Rectal Prolapse Patient and Public Involvement Day

20 patients and members of the public joined medical professionals for a day of learning, discussion and support in order to aid the work of the BDRF funded research project regarding rectal prolapse.

Rectal prolapse is a distressing condition where the bowel lining prolapses outside the anal canal.

Only surgery can cure the problem and surgeons have invented many operations to do this.

It is common in children, usually before the age of four. It affects girls and boys equally. Adults can also develop rectal prolapse, especially women over 60.

RAPPORT (RectAl ProlaPse OpeRation Trial) is being developed to try and work out the best operation for rectal prolapse.

The research team is being led by Steven Brown, Consultant Surgeon from Sheffield, and includes other surgeons who are experienced in prolapse surgery, as well as a research team from the Sheffield Clinical Trials Unit.

Patient and public involvement (PPI) is really important when designing and running research studies as patients bring valuable contributions and insights by providing judgements based on their own experience and understanding of their condition.

Patients may also have different thoughts and ideas about what is important to patients in terms of measuring outcomes. Often, they will also be able to predict whether a research study is likely to succeed by assessing whether the proposed research will seem acceptable to other patients.

Peter Rowbottom, CEO of the Bowel Disease Research Foundation who attended part of the session yesterday commented;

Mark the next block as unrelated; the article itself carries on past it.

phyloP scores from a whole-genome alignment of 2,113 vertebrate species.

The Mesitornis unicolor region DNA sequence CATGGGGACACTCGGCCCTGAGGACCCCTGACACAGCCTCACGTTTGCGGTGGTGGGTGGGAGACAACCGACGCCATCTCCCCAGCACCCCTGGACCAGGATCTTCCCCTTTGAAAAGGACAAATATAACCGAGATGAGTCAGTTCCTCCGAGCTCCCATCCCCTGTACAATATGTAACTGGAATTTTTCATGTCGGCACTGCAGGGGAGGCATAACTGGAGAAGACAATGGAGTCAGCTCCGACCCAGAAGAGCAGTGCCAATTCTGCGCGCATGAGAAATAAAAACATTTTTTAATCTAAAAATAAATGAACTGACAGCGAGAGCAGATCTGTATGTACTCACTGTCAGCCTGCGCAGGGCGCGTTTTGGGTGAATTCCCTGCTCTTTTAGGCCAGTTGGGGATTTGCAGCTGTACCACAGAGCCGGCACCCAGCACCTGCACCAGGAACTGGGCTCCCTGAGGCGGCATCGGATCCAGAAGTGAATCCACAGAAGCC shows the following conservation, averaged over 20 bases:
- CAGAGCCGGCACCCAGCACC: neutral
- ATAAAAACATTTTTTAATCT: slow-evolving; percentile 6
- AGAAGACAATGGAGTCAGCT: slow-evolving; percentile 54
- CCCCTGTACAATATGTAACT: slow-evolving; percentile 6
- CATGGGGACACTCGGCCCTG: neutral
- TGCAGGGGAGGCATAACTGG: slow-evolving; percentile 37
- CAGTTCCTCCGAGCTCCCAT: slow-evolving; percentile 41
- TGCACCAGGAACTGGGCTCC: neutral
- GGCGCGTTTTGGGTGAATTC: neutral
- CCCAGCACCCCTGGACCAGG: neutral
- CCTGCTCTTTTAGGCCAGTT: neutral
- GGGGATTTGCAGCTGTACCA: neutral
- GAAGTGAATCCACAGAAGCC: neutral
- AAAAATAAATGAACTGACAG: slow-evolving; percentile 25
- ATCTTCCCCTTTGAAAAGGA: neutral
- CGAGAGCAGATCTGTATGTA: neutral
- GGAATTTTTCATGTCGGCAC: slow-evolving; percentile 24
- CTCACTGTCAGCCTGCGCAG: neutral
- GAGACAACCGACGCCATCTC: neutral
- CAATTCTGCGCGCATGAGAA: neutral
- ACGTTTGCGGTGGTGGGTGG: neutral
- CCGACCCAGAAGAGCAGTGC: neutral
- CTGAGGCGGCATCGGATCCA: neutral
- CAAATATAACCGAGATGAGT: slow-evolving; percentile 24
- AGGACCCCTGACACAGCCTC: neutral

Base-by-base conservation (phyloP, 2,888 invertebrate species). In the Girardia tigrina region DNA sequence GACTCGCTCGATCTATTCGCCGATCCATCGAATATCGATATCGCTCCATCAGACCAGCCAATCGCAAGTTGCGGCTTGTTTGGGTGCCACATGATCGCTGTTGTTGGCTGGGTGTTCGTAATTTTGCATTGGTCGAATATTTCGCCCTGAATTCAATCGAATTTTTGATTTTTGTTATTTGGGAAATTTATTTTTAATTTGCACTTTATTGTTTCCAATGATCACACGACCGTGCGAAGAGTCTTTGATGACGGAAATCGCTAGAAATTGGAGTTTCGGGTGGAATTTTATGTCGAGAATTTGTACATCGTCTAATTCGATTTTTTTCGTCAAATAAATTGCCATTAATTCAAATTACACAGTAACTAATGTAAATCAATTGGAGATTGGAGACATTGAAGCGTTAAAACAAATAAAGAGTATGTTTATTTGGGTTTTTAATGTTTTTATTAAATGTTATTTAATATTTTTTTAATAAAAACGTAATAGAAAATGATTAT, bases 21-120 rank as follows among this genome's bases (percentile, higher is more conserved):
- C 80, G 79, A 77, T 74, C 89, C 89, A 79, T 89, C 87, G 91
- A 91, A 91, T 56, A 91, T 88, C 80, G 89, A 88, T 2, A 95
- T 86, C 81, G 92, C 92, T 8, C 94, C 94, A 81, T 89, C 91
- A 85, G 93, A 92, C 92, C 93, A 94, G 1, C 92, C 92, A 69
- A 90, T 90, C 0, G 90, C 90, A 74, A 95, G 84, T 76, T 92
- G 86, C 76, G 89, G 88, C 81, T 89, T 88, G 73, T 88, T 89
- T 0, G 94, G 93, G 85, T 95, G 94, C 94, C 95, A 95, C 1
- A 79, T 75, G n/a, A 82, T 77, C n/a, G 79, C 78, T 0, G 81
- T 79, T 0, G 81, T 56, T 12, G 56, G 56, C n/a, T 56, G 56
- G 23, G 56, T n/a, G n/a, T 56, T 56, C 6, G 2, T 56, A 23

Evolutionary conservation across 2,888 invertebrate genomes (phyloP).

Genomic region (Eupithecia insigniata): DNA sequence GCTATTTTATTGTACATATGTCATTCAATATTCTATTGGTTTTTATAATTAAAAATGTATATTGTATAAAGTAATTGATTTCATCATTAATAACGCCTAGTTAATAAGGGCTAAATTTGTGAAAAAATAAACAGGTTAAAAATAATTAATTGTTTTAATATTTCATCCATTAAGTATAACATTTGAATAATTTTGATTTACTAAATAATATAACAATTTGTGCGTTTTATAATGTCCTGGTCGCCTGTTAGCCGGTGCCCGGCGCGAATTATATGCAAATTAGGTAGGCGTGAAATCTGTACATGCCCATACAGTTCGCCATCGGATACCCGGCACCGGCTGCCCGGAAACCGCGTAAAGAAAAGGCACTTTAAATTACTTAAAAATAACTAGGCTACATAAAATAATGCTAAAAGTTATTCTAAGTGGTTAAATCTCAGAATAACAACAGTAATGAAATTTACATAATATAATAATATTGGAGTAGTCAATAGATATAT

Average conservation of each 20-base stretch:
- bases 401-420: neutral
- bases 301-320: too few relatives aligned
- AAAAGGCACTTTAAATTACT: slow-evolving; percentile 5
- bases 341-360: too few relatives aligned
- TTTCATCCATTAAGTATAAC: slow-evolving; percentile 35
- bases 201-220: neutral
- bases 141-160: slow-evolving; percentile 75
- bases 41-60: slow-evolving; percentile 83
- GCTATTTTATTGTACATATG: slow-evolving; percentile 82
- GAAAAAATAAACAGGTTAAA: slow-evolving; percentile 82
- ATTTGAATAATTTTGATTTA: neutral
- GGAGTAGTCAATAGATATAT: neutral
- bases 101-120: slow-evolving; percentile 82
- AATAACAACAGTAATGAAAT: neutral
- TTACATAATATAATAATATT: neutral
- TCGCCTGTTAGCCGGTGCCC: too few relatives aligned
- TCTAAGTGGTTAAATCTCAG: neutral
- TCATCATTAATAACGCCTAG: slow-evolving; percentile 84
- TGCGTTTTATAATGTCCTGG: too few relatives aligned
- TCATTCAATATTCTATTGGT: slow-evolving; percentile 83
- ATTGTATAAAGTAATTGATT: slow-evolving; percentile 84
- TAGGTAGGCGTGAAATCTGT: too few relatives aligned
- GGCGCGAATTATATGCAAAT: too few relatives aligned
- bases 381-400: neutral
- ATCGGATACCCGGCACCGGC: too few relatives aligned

“Today was a great example of patients and surgeons coming together and really getting to grips with a distressing medical condition. This will enable expert research to be developed in order to improve outcomes for future patients.  It’s what BDRF is all about – we are a small organisation that is at the very front line of clinical research and we put patients at the very heart of what we do”

BDRF receives no government funding and relies entirely on charitable donations to ensure it’s vital work into bowel disease and all the complications and distress our bowels can cause us.

If you would like to help this small charity make big advances in clinical practice and improve the quality of life for thousands of people across the UK that suffer with distressing conditions such as rectal prolapse then please make a donation today.

Further information on other research projects can be found here and if you are interested in applying for one of our medical research grants then our latest round is now open for applications.